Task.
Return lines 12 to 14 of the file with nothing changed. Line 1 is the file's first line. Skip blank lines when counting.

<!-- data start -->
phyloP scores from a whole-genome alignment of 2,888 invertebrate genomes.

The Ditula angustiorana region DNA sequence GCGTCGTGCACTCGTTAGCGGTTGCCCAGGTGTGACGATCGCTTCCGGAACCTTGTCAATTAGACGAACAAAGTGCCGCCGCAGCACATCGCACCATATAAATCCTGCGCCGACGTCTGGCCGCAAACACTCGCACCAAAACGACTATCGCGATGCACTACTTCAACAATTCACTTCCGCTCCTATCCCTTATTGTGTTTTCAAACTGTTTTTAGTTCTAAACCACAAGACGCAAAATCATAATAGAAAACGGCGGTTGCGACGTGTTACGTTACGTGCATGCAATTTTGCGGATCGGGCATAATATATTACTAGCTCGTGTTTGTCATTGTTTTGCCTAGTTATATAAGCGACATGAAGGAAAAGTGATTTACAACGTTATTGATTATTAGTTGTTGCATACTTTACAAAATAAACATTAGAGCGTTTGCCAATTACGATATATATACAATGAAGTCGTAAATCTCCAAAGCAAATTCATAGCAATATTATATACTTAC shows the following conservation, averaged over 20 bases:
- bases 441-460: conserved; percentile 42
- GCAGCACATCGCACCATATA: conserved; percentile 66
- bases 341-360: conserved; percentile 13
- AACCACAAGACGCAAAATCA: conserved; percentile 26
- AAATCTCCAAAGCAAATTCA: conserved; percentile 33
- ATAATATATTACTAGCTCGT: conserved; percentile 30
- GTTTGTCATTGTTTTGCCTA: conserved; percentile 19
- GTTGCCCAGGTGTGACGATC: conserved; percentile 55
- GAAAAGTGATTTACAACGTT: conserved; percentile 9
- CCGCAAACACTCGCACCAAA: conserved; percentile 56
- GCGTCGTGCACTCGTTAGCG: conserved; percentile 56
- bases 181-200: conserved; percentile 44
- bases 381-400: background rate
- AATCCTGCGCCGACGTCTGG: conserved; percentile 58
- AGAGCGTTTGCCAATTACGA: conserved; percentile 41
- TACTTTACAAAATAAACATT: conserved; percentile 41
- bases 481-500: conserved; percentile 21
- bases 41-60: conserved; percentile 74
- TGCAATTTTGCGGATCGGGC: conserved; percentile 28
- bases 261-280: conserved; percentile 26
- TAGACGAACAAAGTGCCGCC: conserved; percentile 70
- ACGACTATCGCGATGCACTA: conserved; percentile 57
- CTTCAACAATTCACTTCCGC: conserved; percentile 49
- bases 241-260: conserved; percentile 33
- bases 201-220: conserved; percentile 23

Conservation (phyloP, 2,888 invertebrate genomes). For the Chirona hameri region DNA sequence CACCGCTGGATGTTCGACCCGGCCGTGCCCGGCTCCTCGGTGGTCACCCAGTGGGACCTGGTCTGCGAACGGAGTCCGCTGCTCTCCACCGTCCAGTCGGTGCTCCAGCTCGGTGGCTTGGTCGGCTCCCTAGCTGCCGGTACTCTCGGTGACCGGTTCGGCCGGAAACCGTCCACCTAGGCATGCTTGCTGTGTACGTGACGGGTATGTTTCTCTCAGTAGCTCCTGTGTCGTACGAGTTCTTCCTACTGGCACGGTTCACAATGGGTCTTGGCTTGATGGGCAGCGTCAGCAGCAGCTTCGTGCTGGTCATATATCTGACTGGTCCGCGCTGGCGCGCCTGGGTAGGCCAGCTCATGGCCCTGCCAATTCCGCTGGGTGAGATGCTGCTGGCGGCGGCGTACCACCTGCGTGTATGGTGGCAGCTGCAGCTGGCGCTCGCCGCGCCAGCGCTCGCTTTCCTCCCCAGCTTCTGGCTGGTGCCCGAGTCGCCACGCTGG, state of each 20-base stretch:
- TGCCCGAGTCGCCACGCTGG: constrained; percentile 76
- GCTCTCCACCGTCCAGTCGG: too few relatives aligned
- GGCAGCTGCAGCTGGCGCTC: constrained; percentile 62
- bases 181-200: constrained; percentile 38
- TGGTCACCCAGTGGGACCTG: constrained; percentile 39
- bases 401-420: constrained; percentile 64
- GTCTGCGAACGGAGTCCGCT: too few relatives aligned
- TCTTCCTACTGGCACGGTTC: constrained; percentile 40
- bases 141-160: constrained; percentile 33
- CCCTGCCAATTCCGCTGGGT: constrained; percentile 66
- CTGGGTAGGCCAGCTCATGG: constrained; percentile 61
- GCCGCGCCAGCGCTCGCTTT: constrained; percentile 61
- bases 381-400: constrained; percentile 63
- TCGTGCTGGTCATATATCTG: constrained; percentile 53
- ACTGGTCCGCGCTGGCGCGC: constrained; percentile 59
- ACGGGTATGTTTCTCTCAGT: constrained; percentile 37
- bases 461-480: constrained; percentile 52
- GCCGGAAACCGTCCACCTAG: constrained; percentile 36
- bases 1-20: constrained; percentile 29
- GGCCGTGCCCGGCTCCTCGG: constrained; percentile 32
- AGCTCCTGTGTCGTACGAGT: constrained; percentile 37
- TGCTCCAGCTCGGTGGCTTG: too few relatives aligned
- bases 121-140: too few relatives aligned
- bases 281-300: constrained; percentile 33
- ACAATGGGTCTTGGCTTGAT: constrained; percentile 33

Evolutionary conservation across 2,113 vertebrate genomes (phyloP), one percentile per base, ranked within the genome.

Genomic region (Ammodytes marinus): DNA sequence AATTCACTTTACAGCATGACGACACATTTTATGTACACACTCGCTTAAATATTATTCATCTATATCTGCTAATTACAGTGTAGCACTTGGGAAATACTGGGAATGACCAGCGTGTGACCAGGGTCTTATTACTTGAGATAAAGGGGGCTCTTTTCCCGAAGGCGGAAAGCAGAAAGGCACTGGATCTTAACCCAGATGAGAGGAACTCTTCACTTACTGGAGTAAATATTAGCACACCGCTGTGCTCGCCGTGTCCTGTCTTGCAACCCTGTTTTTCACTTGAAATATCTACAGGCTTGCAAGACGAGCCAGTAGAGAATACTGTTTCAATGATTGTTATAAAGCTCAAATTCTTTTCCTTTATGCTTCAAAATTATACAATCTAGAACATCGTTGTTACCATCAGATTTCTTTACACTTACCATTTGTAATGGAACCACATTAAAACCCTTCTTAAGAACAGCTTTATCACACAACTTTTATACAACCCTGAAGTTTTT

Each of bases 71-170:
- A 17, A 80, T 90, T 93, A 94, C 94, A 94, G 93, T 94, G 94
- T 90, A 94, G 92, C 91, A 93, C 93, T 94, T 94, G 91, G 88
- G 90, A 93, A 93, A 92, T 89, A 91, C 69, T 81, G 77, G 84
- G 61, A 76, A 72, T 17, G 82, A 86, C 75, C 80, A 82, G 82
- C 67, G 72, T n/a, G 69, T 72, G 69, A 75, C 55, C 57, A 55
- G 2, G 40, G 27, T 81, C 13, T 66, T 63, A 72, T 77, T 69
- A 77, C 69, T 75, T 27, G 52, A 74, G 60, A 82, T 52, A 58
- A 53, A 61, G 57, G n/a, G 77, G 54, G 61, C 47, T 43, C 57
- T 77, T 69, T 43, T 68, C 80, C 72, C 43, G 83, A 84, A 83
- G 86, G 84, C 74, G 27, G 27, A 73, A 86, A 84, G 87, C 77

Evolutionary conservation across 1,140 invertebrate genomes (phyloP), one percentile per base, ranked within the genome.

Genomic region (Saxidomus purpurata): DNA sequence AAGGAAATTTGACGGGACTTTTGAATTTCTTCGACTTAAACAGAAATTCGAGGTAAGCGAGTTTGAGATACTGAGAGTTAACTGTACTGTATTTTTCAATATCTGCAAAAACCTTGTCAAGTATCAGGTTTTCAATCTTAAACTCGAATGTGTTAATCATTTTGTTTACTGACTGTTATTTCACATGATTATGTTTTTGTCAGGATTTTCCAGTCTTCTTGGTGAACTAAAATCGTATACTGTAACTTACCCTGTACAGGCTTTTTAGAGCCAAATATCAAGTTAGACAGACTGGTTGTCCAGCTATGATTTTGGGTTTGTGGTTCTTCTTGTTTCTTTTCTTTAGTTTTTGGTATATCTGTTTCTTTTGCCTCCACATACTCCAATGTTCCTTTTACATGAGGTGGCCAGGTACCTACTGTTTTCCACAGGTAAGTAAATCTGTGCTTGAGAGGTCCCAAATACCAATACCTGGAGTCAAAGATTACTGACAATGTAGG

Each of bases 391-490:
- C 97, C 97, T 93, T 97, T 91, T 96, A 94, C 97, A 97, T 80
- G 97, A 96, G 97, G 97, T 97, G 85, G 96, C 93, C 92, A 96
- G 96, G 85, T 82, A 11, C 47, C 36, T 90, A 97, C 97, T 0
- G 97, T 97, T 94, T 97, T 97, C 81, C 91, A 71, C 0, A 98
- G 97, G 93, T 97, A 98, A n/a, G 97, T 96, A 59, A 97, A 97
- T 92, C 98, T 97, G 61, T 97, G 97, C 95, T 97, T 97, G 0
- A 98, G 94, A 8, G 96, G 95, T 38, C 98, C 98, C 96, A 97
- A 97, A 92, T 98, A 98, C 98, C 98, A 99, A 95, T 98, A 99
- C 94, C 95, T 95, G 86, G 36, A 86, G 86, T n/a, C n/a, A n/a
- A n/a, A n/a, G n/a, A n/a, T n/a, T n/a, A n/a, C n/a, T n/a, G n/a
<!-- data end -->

- CCGCAAACACTCGCACCAAA: conserved; percentile 56
- GCGTCGTGCACTCGTTAGCG: conserved; percentile 56
- bases 181-200: conserved; percentile 44